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From the Whistler

The City


The first cities developed over five thousand years ago along the fertile Euphrates river in Mesopotamia. As settlements like Ur and Uruk rose in population and complexity, building, art and technology flourished. It seemed that wherever the lands could support a large concentration of people in a small area, exciting things happened—like writing. Cities still have their evils—crime, pollution and the high cost of living can be traced all the way back to the ancient world—along with their fascination. They also have their writers. It would be difficult to imagine a London not peopled with characters from Dickens, Conan Doyle or Wodehouse—or Paris without Hugo, New York without Wharton or Dorothy Parker, Chicago without Sandburg or St. Paul without Fitzgerald.

As communities blur together and the Internet creates new sorts of collectives, the identity of the city is changing. Is Minneapolis/St. Paul becoming just one more neighborhood in a single, World City? And as cities continue to increase in population, will the things that made them special—the buildings, the art, the beautiful parks, the breakthroughs in science and technology—be smothered by their sheer mass? Even as a publisher of a literary journal in the rather provincial Twin Cities, every week I run across “well known” local writers I’d never heard of before—like  Anders Carlson-Wee, a poet who caused a bit of a tempest in a teapot over at The Nation recently. With so many poets, novelists, painters, film makers, bands, etc. etc., does great art get buried under six feet of pretty good art? At its height Uruk, where Gilgamesh was king, was the largest city on Earth. Its population? Between fifty and eighty thousand—about the size of modern-day Plymouth, MN.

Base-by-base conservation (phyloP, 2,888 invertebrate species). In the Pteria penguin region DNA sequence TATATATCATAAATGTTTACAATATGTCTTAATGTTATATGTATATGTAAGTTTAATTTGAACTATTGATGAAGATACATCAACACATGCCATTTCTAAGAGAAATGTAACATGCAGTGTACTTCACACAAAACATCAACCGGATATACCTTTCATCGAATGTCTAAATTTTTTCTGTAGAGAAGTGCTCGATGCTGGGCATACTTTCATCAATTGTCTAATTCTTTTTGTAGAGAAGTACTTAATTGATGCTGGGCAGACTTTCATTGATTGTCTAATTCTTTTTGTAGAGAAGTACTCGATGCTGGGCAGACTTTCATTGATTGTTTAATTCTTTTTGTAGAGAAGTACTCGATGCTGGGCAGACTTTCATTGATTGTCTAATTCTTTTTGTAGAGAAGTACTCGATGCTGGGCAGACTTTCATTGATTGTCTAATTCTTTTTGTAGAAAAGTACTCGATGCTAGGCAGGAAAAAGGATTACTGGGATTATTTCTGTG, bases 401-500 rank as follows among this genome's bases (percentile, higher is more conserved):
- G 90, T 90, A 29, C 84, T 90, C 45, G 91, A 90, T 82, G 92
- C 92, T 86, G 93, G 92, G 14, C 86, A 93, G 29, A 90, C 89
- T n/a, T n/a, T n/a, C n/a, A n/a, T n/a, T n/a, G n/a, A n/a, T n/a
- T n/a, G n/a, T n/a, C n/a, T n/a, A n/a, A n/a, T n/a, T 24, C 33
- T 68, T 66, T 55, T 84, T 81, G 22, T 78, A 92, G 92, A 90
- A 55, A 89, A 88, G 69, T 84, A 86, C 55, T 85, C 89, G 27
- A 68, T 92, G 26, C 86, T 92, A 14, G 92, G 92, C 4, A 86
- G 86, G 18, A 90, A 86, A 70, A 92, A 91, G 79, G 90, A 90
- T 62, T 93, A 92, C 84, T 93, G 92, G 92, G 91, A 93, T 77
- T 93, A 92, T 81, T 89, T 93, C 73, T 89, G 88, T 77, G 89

But our train has pulled in—welcome to our City issue. Grab a park bench or a table at one of the thousands of cafes near you and dive in. We have fountains and fanatics, park statues, shiny doorknobs, drugs, ice skating, paint factories, dark rooms, happy hours, tragic and unnecessary shootings, and (despite all the people around) loneliness. So enjoy your stay here—just don’t expect me to know your name.

- Joel Van Valin